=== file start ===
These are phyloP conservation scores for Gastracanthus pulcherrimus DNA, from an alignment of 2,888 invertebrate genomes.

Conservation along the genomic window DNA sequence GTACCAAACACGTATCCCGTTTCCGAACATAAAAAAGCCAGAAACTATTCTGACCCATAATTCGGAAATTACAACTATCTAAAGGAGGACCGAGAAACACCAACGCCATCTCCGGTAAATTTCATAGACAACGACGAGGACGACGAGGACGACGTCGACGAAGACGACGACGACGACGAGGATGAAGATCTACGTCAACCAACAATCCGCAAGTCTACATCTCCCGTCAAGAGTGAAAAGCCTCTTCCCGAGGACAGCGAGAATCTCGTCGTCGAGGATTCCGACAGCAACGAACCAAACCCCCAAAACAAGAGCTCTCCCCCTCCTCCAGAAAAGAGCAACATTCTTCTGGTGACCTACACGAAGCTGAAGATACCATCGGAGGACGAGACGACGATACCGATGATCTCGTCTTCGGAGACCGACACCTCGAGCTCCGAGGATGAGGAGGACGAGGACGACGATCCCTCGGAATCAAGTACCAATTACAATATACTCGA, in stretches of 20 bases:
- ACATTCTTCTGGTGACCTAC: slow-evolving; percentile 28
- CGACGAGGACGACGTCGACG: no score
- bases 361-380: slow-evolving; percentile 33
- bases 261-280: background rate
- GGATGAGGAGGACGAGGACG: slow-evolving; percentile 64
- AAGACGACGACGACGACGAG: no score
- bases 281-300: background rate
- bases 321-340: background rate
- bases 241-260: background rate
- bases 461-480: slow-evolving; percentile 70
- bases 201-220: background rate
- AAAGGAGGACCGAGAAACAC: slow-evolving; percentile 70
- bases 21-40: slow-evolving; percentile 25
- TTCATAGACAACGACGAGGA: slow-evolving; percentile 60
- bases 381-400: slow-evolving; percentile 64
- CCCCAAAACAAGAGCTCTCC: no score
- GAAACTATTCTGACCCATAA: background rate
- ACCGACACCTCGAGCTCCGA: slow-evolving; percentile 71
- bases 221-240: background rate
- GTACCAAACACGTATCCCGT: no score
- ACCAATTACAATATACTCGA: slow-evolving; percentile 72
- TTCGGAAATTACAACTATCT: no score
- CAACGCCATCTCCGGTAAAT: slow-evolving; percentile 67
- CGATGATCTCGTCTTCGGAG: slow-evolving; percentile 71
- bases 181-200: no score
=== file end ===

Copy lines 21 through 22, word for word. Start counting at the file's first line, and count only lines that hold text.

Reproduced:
- bases 221-240: background rate
- GTACCAAACACGTATCCCGT: no score